What is the relevance to today's life of the three truths revealed in Tolstoy's "What Men Live By," and how is man incomplete without them?
The three lessons Michael learns are what is in man's heart, what it is not given to man to know, and what it is that men live by [note that Tolstoy was not under social gender constraints to use nongendered wording].
God said: 'Go-take the mother's soul, and learn three truths: Learn What dwells in man, What is not given to man, and What men live by.
Michael learned the first when Matryona softened her heart and shared her last morsel of food with Michael, even after he reduced her one and only coat to tatters. From Matryona, he learned that love dwells in human's hearts. She felt love for Michael so could not see him suffer while she stood by. This has relevance to life today because there are so many who are suffering from want of food, shelter, security and safety all over the world. Like Matryona, while one person cannot do much, one person can do one person's worth of giving love and care where it is needed, even if it is one bowl of porridge and one piece of bread.
Michael learned the second lesson when the rich man came to have his leather turned into good boots to last a year. The rich man did not know, of course, that the Angel of Death was walking with him awaiting the right moment to beckon him from life to death. Michael learned that none can know in advance the time of their death. This applies to today's life the same way it applied in Tolstoy's time, except now there are so many more potential causes of death, from machinery to addictions. We must live each day as though it will be our last opportunity to love and do good to those in need.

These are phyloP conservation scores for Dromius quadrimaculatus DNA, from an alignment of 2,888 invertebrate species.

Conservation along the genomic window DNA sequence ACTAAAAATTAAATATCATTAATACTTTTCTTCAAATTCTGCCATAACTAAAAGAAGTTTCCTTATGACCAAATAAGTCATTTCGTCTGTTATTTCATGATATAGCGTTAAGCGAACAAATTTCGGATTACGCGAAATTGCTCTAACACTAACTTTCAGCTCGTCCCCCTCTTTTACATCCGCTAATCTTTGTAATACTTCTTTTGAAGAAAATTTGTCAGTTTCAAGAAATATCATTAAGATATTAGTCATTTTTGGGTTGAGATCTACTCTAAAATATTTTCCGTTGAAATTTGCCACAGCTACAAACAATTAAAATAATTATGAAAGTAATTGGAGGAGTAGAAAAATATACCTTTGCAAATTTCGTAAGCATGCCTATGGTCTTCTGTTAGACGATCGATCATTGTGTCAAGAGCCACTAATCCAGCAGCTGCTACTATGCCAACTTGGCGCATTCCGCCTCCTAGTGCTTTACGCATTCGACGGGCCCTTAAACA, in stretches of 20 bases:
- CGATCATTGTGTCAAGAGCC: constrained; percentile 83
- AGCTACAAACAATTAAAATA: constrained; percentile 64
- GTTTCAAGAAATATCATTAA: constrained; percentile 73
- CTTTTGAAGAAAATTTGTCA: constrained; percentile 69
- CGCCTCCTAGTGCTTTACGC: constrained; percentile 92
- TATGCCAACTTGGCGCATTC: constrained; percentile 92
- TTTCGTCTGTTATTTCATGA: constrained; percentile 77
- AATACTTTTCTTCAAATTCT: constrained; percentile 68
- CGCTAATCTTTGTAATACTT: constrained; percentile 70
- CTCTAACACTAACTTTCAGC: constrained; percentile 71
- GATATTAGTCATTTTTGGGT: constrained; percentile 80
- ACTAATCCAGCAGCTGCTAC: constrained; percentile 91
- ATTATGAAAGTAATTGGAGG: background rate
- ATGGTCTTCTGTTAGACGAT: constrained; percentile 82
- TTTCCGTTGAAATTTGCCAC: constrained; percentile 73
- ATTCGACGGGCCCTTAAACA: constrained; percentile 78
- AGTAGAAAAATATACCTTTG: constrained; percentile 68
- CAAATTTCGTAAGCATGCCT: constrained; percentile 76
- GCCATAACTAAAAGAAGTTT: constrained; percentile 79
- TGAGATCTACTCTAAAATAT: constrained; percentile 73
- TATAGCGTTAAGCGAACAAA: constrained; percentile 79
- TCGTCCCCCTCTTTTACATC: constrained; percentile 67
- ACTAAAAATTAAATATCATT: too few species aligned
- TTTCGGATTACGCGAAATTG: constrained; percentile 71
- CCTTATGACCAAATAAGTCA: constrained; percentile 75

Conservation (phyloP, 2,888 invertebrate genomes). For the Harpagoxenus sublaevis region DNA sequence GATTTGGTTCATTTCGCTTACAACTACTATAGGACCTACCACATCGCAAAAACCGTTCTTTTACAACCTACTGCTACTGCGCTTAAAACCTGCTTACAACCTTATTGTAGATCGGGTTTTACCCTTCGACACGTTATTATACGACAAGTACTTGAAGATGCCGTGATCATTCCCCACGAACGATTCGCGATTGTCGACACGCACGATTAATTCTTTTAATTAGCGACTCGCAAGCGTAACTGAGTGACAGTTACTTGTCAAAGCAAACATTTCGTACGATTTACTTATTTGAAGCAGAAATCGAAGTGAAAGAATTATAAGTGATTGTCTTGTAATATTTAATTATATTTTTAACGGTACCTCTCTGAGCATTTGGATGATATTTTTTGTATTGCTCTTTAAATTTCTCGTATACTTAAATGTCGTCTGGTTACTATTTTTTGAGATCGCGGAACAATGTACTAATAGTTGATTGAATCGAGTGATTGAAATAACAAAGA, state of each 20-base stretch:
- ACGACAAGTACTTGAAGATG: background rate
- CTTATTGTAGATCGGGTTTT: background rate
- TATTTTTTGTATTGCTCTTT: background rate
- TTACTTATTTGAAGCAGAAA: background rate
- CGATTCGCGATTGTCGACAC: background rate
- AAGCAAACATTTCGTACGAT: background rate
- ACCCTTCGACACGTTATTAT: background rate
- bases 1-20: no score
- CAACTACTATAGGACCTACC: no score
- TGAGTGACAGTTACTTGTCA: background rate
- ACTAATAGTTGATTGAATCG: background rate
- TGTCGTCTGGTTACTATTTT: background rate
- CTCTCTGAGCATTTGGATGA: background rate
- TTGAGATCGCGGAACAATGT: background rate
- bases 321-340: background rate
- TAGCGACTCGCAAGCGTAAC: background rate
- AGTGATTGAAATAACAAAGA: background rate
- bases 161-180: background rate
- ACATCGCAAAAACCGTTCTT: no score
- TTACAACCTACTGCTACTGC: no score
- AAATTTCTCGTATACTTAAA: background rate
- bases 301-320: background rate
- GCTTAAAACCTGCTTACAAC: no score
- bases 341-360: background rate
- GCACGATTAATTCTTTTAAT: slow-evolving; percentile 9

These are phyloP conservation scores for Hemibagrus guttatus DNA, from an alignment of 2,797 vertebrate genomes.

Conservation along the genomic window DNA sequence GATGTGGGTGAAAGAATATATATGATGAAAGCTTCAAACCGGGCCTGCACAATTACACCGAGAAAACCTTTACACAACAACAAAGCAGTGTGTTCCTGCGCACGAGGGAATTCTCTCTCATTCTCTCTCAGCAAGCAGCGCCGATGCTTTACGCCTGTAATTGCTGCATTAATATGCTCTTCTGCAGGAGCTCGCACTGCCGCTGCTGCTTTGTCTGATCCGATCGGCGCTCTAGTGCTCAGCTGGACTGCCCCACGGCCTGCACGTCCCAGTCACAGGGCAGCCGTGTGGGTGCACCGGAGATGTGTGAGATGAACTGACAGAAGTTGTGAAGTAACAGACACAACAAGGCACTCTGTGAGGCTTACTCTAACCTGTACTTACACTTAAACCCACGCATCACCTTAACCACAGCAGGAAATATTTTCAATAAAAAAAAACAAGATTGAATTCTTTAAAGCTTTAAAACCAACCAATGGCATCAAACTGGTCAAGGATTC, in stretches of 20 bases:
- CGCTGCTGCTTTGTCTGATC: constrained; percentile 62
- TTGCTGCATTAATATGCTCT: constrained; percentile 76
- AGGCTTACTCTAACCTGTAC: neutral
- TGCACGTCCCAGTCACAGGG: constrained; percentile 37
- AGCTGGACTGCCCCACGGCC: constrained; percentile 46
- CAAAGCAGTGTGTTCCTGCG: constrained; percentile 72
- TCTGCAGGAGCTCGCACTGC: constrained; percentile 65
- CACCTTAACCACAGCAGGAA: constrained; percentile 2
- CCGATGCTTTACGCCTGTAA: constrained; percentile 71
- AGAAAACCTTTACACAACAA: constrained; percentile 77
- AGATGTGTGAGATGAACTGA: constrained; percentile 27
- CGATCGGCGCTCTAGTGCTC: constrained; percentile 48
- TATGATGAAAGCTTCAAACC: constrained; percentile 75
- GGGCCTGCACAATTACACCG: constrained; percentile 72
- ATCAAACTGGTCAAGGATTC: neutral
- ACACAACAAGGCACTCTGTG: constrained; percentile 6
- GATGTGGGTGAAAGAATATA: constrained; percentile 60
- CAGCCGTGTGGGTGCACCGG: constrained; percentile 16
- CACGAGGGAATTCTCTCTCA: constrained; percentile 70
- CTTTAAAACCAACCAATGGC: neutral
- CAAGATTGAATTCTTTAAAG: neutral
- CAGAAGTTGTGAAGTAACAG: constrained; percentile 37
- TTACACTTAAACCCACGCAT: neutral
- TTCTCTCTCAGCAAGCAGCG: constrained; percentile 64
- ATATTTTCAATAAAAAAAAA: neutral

Michael learned his third lesson when the woman came in with her adopted twins and he saw the end results and the truth of his mistakes. The woman adopted the twins as infants and raised them as her own after the death of her baby boy and the death of the twin's mother. From her, Michael learned that humans can live without the physical care of other humans but they cannot live without the love of God. Through Michael's voice, Tolstoy explains that this is so because God is love and that while God desires humans join together in a loving, contributing unity of effort, it is the love of God that ultimately unifies because--and here Tolstoy goes full circle back to lesson one--it is that love that dwells in human hearts and causes people to have virtues like compassion, selflessness, charity.
And Matryona sighed, and said: "The proverb is true that says, 'One may live without father or mother, but one cannot live without God.'"
The above is how the third lesson is relevant to life today. Humans are incomplete without these three things because our humanity is reduced as is our divine spark reduced without them: the world is a harder, colder place when we live without these three things.